“The feeling of walking into a grand restaurant and a home restaurant are two whole different emotions. When you step foot into a fancy restaurant, it feels more upmarket or grand. You even have to dress accordingly sometimes. However, when you walk into a home restaurant, it’s like coming back home after a long day no matter where you’re from,” Amira continued.
“I think it’s a good way of saving cost. A lot of people like this concept because it gives a very cosy ambience. People also enjoy it because the space is limited and you don’t have to eat at a place too crowded. It leaves you feeling laid back too,” shared Yew Pei Qi.
Other home restaurants and cafes in Ipoh include Opëam (upmarket), Purple Moon Lover, Petit Mary Patisserie, Momofugu, Thumbs Cafe, Karat, Olijasca, STG Tea House, Indulgence (grand), The Secret Garden and more.
Sports…SUKMA and Sultan Azlan Shah Cup
This year will see Perak, Ipoh in particular, hosting two major sports events; the 27th Sultan Azlan Shah Cup: Men’s International Hockey Tournament (SAS 2018) and the 19th Sukan Malaysia (SUKMA).
The 19th (XIX) SUKMA is scheduled from September 12 to 22. Sports categories in the tournament will include Weight-Lifting, Aquatic, Badminton, Cycling, Football, Gymnastic, Hockey, Karate, Lawn Bowls, Archery, Sailing, Squash, Silat, Taekwondo, Tenpin Bowling, Wushu and more.
This will be the second time for Perak to host SUKMA, the first was in 1994. For SUKMA XIX the venues will be located all around the 10 districts: Hulu Perak, Kuala Kangsar, Kinta, Kampar, Batang Padang, Muallim, Hilir Perak, Perak Tengah, Manjung, Larut, Matang, Selama and Kerian.
In Ipoh alone, there will be fourteen different sports categories such as athletics, aquatic, badminton, gymnastics (and gymrama), cycling, field hockey, sepak takraw, squash, lawn bowls, tenpin bowling, rugby, shooting, basketball and cricket.
With an almost RM1.7 billion budget allocated for the new and re-constructions of venues, this has got to be an event not to be missed by anyone especially when it becomes a mission of Menteri Besar Dato’ Seri DiRaja Dr Zambry Abdul Kadir to popularise sports among Perakeans.
In conjunction with SUKMA XIX, Ministry of Sports has also budgeted a total of RM11 Milion to repair the damage to the timber track at Velodrome Rakyat that will be the venue for track cycling during SUKMA XIX.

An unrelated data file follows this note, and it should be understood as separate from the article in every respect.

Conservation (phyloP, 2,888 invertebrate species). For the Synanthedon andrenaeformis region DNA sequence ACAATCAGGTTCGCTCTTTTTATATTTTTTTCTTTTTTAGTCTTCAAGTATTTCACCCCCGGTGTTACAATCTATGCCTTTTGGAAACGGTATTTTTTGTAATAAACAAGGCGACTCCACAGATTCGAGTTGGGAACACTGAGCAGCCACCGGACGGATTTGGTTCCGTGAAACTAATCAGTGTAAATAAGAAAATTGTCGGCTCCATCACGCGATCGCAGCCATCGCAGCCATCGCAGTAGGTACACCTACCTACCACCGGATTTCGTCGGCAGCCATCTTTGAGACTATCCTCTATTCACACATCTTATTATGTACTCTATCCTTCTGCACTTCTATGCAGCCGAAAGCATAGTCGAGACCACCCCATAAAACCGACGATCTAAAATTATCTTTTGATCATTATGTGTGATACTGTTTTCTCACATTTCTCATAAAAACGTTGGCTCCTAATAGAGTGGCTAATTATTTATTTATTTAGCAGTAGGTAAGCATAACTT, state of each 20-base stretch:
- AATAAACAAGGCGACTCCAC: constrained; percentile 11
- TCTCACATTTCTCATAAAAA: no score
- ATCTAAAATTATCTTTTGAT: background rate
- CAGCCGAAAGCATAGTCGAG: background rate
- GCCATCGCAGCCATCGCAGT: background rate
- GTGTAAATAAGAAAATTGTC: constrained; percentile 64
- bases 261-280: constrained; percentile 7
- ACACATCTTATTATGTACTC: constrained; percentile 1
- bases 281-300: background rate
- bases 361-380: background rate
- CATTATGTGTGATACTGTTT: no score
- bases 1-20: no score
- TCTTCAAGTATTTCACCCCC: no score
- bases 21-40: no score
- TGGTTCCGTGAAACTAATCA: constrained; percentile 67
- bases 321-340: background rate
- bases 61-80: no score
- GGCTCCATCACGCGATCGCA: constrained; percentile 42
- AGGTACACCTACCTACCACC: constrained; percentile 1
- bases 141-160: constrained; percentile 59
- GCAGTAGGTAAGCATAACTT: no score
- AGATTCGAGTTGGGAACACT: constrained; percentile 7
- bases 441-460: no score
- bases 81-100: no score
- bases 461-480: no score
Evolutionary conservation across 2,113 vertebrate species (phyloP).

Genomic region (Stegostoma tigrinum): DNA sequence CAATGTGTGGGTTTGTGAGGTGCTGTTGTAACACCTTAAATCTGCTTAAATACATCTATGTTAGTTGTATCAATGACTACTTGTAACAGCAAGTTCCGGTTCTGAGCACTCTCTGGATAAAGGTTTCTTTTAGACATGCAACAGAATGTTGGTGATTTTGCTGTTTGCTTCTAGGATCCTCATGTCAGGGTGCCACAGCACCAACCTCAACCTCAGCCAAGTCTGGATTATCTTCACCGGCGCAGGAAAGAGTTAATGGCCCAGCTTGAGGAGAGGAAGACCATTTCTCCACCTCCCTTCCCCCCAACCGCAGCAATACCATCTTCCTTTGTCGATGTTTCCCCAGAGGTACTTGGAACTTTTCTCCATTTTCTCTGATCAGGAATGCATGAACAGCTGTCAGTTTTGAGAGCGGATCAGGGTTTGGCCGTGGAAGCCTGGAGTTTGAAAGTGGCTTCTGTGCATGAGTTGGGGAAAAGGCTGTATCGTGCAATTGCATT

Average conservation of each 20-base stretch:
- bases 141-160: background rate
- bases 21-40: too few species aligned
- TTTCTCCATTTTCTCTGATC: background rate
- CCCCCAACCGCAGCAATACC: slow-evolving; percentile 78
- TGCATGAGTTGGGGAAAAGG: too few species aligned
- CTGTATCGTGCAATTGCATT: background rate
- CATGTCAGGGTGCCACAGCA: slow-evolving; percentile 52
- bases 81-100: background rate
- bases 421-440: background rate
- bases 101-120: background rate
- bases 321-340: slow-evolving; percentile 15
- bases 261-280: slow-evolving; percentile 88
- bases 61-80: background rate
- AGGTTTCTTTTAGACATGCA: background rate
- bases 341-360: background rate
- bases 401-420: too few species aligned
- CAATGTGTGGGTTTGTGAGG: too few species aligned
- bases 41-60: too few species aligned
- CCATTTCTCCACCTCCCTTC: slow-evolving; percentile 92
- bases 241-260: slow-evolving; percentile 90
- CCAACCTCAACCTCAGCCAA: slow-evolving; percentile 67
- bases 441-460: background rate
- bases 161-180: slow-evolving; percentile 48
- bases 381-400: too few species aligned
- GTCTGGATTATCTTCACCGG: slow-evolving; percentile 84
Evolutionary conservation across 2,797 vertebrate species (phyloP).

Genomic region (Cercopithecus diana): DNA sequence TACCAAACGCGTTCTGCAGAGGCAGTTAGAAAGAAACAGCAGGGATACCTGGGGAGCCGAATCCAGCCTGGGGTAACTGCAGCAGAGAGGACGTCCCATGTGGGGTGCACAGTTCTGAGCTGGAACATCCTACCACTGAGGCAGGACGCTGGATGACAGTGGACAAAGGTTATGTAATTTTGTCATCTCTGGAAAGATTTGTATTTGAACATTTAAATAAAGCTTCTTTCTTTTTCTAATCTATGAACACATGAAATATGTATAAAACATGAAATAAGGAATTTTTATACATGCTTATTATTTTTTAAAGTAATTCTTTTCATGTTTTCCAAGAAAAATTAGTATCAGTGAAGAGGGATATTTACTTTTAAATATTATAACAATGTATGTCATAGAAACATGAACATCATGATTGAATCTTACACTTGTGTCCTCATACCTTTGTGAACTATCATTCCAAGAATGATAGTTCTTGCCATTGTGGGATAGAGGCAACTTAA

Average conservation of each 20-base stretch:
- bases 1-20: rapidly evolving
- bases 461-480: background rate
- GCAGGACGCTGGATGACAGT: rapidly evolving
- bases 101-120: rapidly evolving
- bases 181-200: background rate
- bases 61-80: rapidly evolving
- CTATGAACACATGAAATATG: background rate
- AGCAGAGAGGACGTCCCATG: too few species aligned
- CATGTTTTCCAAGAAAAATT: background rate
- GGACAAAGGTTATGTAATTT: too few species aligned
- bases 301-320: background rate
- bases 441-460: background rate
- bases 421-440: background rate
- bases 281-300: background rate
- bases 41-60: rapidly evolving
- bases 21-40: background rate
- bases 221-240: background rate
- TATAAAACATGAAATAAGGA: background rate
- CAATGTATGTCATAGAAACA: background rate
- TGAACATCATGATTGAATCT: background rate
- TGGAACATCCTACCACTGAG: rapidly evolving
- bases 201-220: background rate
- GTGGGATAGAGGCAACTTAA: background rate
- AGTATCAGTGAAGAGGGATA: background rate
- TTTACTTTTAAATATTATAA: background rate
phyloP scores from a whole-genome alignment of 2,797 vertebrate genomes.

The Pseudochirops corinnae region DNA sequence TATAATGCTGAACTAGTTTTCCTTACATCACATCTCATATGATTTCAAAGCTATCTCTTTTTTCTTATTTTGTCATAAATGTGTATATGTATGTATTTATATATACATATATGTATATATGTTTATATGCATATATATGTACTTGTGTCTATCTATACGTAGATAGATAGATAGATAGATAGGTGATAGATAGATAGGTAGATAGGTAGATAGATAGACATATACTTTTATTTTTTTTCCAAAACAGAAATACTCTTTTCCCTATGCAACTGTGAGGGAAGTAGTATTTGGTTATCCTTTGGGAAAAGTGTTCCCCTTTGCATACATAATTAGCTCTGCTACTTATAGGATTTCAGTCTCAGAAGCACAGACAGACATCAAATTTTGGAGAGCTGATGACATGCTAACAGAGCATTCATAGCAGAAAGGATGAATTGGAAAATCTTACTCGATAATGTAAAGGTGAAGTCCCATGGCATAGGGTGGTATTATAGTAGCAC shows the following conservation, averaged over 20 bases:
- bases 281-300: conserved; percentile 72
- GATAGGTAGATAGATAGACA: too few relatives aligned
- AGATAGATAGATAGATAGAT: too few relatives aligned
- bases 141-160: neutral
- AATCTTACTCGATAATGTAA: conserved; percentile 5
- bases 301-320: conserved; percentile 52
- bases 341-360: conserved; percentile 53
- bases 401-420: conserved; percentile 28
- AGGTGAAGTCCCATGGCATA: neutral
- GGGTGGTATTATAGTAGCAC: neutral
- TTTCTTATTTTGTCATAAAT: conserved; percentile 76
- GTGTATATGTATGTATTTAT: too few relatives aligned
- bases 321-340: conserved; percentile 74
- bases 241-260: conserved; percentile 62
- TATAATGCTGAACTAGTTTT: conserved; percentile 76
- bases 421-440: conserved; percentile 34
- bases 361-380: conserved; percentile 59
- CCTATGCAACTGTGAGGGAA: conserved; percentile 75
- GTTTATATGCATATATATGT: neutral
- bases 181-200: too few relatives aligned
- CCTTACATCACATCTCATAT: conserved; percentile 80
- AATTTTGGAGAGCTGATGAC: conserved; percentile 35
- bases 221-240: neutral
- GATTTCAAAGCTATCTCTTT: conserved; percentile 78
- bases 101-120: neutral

As for SAS 2018, this year we will be seeing seven countries including host, Malaysia, competing against one another. The other six participating countries include last year’s runner up Australia, Argentina England, India, Pakistan and Ireland. The tournament is scheduled to be held from March 2 to 10. Last tournament saw Malaysia placed fifth out of six after beating Japan.
The Speedy Tigers team have had its up and downs since the last SAS Cup in 2017, however, the boys have done well with several tournaments especially when they won the fourth spot in the semi-final in the World Hockey League (WHL) in London where they have automatically secured a place to compete in the 2018’s Men Hockey World Cup held from November 28 till December 16 at Bhubaneswar India.
However, will the Speedy Tigers be able to give their best with one star player missing? Last month saw the shocking news that broke the hearts of many Malaysian hockey fans when goalkeeper S. Kumar failed his doping test. Kumar, who has been representing the country for 295 times in the last 18 years will provisionally be suspended for two years. He was found with traces of Sibutramine, an appetite suppressant that is used as an adjunct of treatment of obesity along with diet and exercise. The substance has been banned by the World Anti-Doping Agency.
While the case is still in hearing, hopefully this will not affect the Malaysia Men Hockey team to perform their best in the SAS 2018 Cup.
Heritage Conservation… Private Museums
Today we are witnessing the popping up of private museums as a form of heritage preservation, each with its own unique collections to stir the interest of the present generations. Here is the rundown of the private museum boom, from the latest galleries to the earlier ones.